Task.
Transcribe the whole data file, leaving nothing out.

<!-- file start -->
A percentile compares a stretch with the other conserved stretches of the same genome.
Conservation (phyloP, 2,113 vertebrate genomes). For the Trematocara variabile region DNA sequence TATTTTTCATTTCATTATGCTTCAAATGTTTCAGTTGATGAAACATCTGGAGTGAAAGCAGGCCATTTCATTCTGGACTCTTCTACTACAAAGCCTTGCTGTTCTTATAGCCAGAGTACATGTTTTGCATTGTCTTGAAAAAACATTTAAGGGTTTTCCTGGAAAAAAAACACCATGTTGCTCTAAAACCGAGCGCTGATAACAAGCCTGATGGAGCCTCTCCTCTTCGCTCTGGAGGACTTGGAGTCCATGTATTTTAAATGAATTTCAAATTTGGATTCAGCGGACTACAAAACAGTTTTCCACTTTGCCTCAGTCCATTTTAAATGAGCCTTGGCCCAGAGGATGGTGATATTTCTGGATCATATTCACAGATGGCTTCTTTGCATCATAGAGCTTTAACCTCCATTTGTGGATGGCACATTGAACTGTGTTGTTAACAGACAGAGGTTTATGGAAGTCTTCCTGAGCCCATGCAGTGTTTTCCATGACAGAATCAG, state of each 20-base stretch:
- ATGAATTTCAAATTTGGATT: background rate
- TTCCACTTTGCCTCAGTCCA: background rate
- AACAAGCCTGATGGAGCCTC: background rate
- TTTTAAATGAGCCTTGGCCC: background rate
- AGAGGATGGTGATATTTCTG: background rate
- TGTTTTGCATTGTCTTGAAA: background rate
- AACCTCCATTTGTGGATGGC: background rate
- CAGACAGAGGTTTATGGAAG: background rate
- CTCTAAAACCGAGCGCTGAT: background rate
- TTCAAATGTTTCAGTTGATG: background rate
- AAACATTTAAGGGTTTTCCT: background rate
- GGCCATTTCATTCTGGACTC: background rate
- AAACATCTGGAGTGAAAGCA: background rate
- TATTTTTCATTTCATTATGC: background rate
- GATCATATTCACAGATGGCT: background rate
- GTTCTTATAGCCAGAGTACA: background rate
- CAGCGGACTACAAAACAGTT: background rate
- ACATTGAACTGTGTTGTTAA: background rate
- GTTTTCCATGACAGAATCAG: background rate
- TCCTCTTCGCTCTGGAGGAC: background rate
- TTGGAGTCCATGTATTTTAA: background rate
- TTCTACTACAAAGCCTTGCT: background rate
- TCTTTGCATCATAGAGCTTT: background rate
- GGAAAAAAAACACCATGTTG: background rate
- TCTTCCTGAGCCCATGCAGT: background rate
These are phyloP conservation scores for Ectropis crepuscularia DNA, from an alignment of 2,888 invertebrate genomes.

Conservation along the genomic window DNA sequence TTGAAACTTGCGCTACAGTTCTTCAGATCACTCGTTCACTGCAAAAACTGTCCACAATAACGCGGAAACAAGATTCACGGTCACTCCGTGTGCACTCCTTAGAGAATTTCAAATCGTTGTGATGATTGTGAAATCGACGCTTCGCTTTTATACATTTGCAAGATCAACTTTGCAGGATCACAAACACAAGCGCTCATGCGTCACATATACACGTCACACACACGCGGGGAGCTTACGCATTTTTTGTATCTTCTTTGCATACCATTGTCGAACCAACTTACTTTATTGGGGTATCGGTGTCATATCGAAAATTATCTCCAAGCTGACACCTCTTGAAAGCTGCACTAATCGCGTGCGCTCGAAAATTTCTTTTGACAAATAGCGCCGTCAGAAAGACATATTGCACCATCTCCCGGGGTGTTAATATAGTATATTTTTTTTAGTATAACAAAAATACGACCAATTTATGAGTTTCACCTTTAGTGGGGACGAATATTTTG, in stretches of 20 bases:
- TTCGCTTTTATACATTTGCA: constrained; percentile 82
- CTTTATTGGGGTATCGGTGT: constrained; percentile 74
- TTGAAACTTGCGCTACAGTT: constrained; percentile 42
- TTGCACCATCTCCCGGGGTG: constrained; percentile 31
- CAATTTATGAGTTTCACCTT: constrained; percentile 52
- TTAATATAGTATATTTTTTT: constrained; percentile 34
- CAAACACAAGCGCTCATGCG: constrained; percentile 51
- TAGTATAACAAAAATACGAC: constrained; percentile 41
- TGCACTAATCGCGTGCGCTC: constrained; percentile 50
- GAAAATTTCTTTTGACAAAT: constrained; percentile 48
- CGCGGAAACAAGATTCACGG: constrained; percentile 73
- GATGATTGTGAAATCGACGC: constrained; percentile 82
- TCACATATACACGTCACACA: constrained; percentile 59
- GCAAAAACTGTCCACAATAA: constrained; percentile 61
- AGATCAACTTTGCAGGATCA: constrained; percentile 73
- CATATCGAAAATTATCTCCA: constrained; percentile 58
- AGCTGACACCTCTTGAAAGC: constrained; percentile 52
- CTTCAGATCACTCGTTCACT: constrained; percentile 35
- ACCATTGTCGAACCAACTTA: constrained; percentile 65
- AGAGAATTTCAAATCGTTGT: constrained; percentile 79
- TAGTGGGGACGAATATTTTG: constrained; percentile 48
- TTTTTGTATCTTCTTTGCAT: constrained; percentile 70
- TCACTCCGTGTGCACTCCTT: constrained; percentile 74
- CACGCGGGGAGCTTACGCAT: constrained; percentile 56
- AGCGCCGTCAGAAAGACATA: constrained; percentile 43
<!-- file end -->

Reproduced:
A percentile compares a stretch with the other conserved stretches of the same genome.
Conservation (phyloP, 2,113 vertebrate genomes). For the Trematocara variabile region DNA sequence TATTTTTCATTTCATTATGCTTCAAATGTTTCAGTTGATGAAACATCTGGAGTGAAAGCAGGCCATTTCATTCTGGACTCTTCTACTACAAAGCCTTGCTGTTCTTATAGCCAGAGTACATGTTTTGCATTGTCTTGAAAAAACATTTAAGGGTTTTCCTGGAAAAAAAACACCATGTTGCTCTAAAACCGAGCGCTGATAACAAGCCTGATGGAGCCTCTCCTCTTCGCTCTGGAGGACTTGGAGTCCATGTATTTTAAATGAATTTCAAATTTGGATTCAGCGGACTACAAAACAGTTTTCCACTTTGCCTCAGTCCATTTTAAATGAGCCTTGGCCCAGAGGATGGTGATATTTCTGGATCATATTCACAGATGGCTTCTTTGCATCATAGAGCTTTAACCTCCATTTGTGGATGGCACATTGAACTGTGTTGTTAACAGACAGAGGTTTATGGAAGTCTTCCTGAGCCCATGCAGTGTTTTCCATGACAGAATCAG, state of each 20-base stretch:
- ATGAATTTCAAATTTGGATT: background rate
- TTCCACTTTGCCTCAGTCCA: background rate
- AACAAGCCTGATGGAGCCTC: background rate
- TTTTAAATGAGCCTTGGCCC: background rate
- AGAGGATGGTGATATTTCTG: background rate
- TGTTTTGCATTGTCTTGAAA: background rate
- AACCTCCATTTGTGGATGGC: background rate
- CAGACAGAGGTTTATGGAAG: background rate
- CTCTAAAACCGAGCGCTGAT: background rate
- TTCAAATGTTTCAGTTGATG: background rate
- AAACATTTAAGGGTTTTCCT: background rate
- GGCCATTTCATTCTGGACTC: background rate
- AAACATCTGGAGTGAAAGCA: background rate
- TATTTTTCATTTCATTATGC: background rate
- GATCATATTCACAGATGGCT: background rate
- GTTCTTATAGCCAGAGTACA: background rate
- CAGCGGACTACAAAACAGTT: background rate
- ACATTGAACTGTGTTGTTAA: background rate
- GTTTTCCATGACAGAATCAG: background rate
- TCCTCTTCGCTCTGGAGGAC: background rate
- TTGGAGTCCATGTATTTTAA: background rate
- TTCTACTACAAAGCCTTGCT: background rate
- TCTTTGCATCATAGAGCTTT: background rate
- GGAAAAAAAACACCATGTTG: background rate
- TCTTCCTGAGCCCATGCAGT: background rate
These are phyloP conservation scores for Ectropis crepuscularia DNA, from an alignment of 2,888 invertebrate genomes.

Conservation along the genomic window DNA sequence TTGAAACTTGCGCTACAGTTCTTCAGATCACTCGTTCACTGCAAAAACTGTCCACAATAACGCGGAAACAAGATTCACGGTCACTCCGTGTGCACTCCTTAGAGAATTTCAAATCGTTGTGATGATTGTGAAATCGACGCTTCGCTTTTATACATTTGCAAGATCAACTTTGCAGGATCACAAACACAAGCGCTCATGCGTCACATATACACGTCACACACACGCGGGGAGCTTACGCATTTTTTGTATCTTCTTTGCATACCATTGTCGAACCAACTTACTTTATTGGGGTATCGGTGTCATATCGAAAATTATCTCCAAGCTGACACCTCTTGAAAGCTGCACTAATCGCGTGCGCTCGAAAATTTCTTTTGACAAATAGCGCCGTCAGAAAGACATATTGCACCATCTCCCGGGGTGTTAATATAGTATATTTTTTTTAGTATAACAAAAATACGACCAATTTATGAGTTTCACCTTTAGTGGGGACGAATATTTTG, in stretches of 20 bases:
- TTCGCTTTTATACATTTGCA: constrained; percentile 82
- CTTTATTGGGGTATCGGTGT: constrained; percentile 74
- TTGAAACTTGCGCTACAGTT: constrained; percentile 42
- TTGCACCATCTCCCGGGGTG: constrained; percentile 31
- CAATTTATGAGTTTCACCTT: constrained; percentile 52
- TTAATATAGTATATTTTTTT: constrained; percentile 34
- CAAACACAAGCGCTCATGCG: constrained; percentile 51
- TAGTATAACAAAAATACGAC: constrained; percentile 41
- TGCACTAATCGCGTGCGCTC: constrained; percentile 50
- GAAAATTTCTTTTGACAAAT: constrained; percentile 48
- CGCGGAAACAAGATTCACGG: constrained; percentile 73
- GATGATTGTGAAATCGACGC: constrained; percentile 82
- TCACATATACACGTCACACA: constrained; percentile 59
- GCAAAAACTGTCCACAATAA: constrained; percentile 61
- AGATCAACTTTGCAGGATCA: constrained; percentile 73
- CATATCGAAAATTATCTCCA: constrained; percentile 58
- AGCTGACACCTCTTGAAAGC: constrained; percentile 52
- CTTCAGATCACTCGTTCACT: constrained; percentile 35
- ACCATTGTCGAACCAACTTA: constrained; percentile 65
- AGAGAATTTCAAATCGTTGT: constrained; percentile 79
- TAGTGGGGACGAATATTTTG: constrained; percentile 48
- TTTTTGTATCTTCTTTGCAT: constrained; percentile 70
- TCACTCCGTGTGCACTCCTT: constrained; percentile 74
- CACGCGGGGAGCTTACGCAT: constrained; percentile 56
- AGCGCCGTCAGAAAGACATA: constrained; percentile 43